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Making Little League Safer


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Baseball is the American pastime, and the passion starts early. More than two-million kids play Little League baseball in the United States.

Overall, Little League is considered a safe sport with relatively few injuries. But could it be even safer if kids wore faceguards and played with softer baseballs.

Chad Aune works in a sporting goods store. He's also a parent.

Chad Aune, Parent: "I WORRY ABOUT SAFETY WHEN MY 9-YEAR-OLD IS PLAYING BASEBALL."

The people who run Little League Baseball also worry about safety, so they asked researchers at the University of North Carolina at Chapel Hill to look into the issue.

Steve Marshall, Ph.D./ UNC Chapel Hill: "THESE PROTECTIVE EQUIPMENT ITEMS, THE SAFETY BASEBALLS, THE FACEGUARDS, DO WORK. THEY DO REDUCE THE RISK OF INJURY IN YOUTH BASEBALL, AND WE SUPPORT AND ENCOURAGE LEAGUES TO USE THESE EQUIPMENT ITEMS WHEREVER POSSIBLE."

As reported in the Journal of the American Medical Association, the researchers followed all two million little league players for three years, comparing use of the safety equipment to injury rates.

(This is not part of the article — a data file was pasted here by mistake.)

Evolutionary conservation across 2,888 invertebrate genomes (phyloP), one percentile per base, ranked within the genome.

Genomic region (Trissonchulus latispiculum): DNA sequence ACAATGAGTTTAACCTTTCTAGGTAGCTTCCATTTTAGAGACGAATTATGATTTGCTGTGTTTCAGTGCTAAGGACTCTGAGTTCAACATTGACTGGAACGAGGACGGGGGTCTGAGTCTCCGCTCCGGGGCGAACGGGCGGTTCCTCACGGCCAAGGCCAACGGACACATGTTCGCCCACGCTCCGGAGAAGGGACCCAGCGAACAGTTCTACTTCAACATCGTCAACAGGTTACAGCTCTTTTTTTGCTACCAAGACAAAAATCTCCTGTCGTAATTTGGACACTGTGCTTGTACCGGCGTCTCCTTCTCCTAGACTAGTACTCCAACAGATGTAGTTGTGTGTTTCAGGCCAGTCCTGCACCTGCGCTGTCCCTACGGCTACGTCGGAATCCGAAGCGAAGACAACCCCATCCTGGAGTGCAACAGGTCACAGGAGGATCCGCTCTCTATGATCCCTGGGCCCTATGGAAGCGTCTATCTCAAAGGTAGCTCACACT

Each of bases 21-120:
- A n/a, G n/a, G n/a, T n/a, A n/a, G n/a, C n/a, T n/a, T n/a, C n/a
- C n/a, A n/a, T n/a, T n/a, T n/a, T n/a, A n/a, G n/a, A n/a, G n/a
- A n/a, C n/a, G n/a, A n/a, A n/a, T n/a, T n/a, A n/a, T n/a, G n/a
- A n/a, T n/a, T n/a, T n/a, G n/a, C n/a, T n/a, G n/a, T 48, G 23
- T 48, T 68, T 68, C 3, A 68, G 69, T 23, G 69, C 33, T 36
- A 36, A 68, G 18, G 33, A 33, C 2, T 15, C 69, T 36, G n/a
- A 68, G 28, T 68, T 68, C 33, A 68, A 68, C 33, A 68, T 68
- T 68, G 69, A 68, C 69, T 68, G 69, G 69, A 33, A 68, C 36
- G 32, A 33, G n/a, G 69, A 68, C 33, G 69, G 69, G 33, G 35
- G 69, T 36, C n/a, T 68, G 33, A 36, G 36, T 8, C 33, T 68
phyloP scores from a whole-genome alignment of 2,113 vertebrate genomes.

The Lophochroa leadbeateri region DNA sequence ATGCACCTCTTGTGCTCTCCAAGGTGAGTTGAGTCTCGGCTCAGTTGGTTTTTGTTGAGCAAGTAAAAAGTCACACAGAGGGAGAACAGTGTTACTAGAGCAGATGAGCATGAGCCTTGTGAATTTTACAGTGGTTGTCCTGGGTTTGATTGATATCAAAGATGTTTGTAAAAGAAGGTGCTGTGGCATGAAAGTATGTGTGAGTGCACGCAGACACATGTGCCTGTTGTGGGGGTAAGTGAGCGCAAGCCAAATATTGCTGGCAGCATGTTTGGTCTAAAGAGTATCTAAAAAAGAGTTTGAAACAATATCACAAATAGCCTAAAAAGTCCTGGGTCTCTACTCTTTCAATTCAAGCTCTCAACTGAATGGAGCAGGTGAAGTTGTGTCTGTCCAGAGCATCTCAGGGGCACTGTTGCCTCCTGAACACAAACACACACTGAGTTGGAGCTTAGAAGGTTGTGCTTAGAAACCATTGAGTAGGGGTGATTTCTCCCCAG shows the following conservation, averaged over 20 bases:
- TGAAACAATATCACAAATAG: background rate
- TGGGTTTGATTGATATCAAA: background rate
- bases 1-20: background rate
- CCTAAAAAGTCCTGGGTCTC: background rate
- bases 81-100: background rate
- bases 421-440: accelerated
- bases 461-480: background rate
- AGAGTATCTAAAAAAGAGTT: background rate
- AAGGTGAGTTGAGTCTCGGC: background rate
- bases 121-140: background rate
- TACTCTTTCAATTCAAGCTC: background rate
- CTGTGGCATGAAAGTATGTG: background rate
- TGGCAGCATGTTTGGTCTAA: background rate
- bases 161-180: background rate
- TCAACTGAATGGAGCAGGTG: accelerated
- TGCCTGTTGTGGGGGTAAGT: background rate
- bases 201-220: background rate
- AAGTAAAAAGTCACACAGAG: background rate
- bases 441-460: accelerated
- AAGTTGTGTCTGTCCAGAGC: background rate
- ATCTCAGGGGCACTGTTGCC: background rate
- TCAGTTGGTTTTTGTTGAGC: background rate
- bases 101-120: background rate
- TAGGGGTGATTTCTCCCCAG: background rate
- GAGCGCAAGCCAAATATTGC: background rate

Here's what they found. Faceguards reduced the risk of facial injuries by more than a third, and soft baseballs reduced the risk of ball-related injuries by almost a quarter.

The authors say their findings are just common sense.

Fred Mueller, Ph.D./ UNC Chapel Hill: "IF THE BASEBALL HITS THE FACEMASK IT'S NOT GOING TO HIT THE FACE AND IT'S OBVIOUS YOU'RE GOING TO REDUCE INJURIES THAT WAY. AND ALSO, THE SOFTER BALL, IT'S JUST, IF YOU'RE HIT WITH SOMETHING HARD IT'S GOING TO CAUSE MORE INJURY THAN BEING HIT WITH SOMETHING SOFT."

That makes sense to parents like Lyssa Whitson.

Lyssa Whitson/ Parent: "I REMEMBER THROWING THE BALL AT MY FATHER WHEN I WAS A KID AND BROKE HIS GLASSES AND ALMOST BROKE HIS NOSE."

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